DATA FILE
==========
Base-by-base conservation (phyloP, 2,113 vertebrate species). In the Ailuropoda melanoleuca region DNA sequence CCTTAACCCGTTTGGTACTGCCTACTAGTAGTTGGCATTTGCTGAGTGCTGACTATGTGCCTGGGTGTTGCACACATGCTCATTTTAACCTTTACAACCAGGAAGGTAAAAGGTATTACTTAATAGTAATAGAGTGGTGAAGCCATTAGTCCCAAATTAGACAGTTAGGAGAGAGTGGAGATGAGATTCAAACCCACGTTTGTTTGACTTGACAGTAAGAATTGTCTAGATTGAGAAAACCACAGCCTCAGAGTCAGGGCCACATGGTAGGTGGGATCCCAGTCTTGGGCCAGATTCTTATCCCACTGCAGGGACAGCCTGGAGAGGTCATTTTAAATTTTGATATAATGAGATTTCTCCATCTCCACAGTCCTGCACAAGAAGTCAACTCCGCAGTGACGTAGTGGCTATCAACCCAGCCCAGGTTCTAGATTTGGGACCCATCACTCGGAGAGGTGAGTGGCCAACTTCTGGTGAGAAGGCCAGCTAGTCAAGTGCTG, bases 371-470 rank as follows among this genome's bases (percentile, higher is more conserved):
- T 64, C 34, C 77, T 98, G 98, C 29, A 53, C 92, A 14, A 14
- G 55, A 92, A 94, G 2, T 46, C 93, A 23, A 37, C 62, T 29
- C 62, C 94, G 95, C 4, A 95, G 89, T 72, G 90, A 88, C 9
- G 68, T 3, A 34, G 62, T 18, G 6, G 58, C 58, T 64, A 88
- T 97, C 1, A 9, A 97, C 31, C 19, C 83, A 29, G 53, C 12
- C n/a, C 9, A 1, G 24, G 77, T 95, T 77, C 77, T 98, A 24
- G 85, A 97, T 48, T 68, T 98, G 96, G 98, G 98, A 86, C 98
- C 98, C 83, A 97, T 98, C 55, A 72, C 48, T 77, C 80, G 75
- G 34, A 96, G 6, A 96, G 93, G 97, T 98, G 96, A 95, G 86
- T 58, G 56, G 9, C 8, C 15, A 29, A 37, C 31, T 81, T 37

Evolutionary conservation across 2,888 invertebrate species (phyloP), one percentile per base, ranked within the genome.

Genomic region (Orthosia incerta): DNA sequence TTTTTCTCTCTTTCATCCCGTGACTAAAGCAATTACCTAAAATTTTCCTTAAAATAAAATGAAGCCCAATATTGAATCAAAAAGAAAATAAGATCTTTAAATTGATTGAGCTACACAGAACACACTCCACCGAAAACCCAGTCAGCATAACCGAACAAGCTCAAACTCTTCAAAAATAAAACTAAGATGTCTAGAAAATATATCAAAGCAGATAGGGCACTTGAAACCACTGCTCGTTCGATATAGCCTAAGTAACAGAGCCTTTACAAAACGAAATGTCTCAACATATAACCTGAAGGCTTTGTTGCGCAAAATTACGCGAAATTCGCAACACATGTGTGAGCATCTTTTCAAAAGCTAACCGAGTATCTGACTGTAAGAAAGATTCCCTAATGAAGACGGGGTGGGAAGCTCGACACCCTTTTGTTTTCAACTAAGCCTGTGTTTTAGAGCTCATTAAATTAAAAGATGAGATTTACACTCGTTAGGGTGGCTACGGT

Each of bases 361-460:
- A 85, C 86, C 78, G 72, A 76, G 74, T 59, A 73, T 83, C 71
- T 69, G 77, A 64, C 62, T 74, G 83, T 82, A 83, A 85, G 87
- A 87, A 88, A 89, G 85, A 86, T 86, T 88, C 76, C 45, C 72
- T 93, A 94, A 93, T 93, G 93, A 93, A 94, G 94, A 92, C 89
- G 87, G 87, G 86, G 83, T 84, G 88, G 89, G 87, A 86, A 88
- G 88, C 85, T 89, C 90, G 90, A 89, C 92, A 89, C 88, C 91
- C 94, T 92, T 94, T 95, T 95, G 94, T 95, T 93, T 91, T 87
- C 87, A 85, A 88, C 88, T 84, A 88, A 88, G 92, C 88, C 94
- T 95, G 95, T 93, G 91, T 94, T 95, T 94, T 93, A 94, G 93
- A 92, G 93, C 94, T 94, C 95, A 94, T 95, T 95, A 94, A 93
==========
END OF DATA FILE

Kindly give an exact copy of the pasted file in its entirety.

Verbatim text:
Base-by-base conservation (phyloP, 2,113 vertebrate species). In the Ailuropoda melanoleuca region DNA sequence CCTTAACCCGTTTGGTACTGCCTACTAGTAGTTGGCATTTGCTGAGTGCTGACTATGTGCCTGGGTGTTGCACACATGCTCATTTTAACCTTTACAACCAGGAAGGTAAAAGGTATTACTTAATAGTAATAGAGTGGTGAAGCCATTAGTCCCAAATTAGACAGTTAGGAGAGAGTGGAGATGAGATTCAAACCCACGTTTGTTTGACTTGACAGTAAGAATTGTCTAGATTGAGAAAACCACAGCCTCAGAGTCAGGGCCACATGGTAGGTGGGATCCCAGTCTTGGGCCAGATTCTTATCCCACTGCAGGGACAGCCTGGAGAGGTCATTTTAAATTTTGATATAATGAGATTTCTCCATCTCCACAGTCCTGCACAAGAAGTCAACTCCGCAGTGACGTAGTGGCTATCAACCCAGCCCAGGTTCTAGATTTGGGACCCATCACTCGGAGAGGTGAGTGGCCAACTTCTGGTGAGAAGGCCAGCTAGTCAAGTGCTG, bases 371-470 rank as follows among this genome's bases (percentile, higher is more conserved):
- T 64, C 34, C 77, T 98, G 98, C 29, A 53, C 92, A 14, A 14
- G 55, A 92, A 94, G 2, T 46, C 93, A 23, A 37, C 62, T 29
- C 62, C 94, G 95, C 4, A 95, G 89, T 72, G 90, A 88, C 9
- G 68, T 3, A 34, G 62, T 18, G 6, G 58, C 58, T 64, A 88
- T 97, C 1, A 9, A 97, C 31, C 19, C 83, A 29, G 53, C 12
- C n/a, C 9, A 1, G 24, G 77, T 95, T 77, C 77, T 98, A 24
- G 85, A 97, T 48, T 68, T 98, G 96, G 98, G 98, A 86, C 98
- C 98, C 83, A 97, T 98, C 55, A 72, C 48, T 77, C 80, G 75
- G 34, A 96, G 6, A 96, G 93, G 97, T 98, G 96, A 95, G 86
- T 58, G 56, G 9, C 8, C 15, A 29, A 37, C 31, T 81, T 37

Evolutionary conservation across 2,888 invertebrate species (phyloP), one percentile per base, ranked within the genome.

Genomic region (Orthosia incerta): DNA sequence TTTTTCTCTCTTTCATCCCGTGACTAAAGCAATTACCTAAAATTTTCCTTAAAATAAAATGAAGCCCAATATTGAATCAAAAAGAAAATAAGATCTTTAAATTGATTGAGCTACACAGAACACACTCCACCGAAAACCCAGTCAGCATAACCGAACAAGCTCAAACTCTTCAAAAATAAAACTAAGATGTCTAGAAAATATATCAAAGCAGATAGGGCACTTGAAACCACTGCTCGTTCGATATAGCCTAAGTAACAGAGCCTTTACAAAACGAAATGTCTCAACATATAACCTGAAGGCTTTGTTGCGCAAAATTACGCGAAATTCGCAACACATGTGTGAGCATCTTTTCAAAAGCTAACCGAGTATCTGACTGTAAGAAAGATTCCCTAATGAAGACGGGGTGGGAAGCTCGACACCCTTTTGTTTTCAACTAAGCCTGTGTTTTAGAGCTCATTAAATTAAAAGATGAGATTTACACTCGTTAGGGTGGCTACGGT

Each of bases 361-460:
- A 85, C 86, C 78, G 72, A 76, G 74, T 59, A 73, T 83, C 71
- T 69, G 77, A 64, C 62, T 74, G 83, T 82, A 83, A 85, G 87
- A 87, A 88, A 89, G 85, A 86, T 86, T 88, C 76, C 45, C 72
- T 93, A 94, A 93, T 93, G 93, A 93, A 94, G 94, A 92, C 89
- G 87, G 87, G 86, G 83, T 84, G 88, G 89, G 87, A 86, A 88
- G 88, C 85, T 89, C 90, G 90, A 89, C 92, A 89, C 88, C 91
- C 94, T 92, T 94, T 95, T 95, G 94, T 95, T 93, T 91, T 87
- C 87, A 85, A 88, C 88, T 84, A 88, A 88, G 92, C 88, C 94
- T 95, G 95, T 93, G 91, T 94, T 95, T 94, T 93, A 94, G 93
- A 92, G 93, C 94, T 94, C 95, A 94, T 95, T 95, A 94, A 93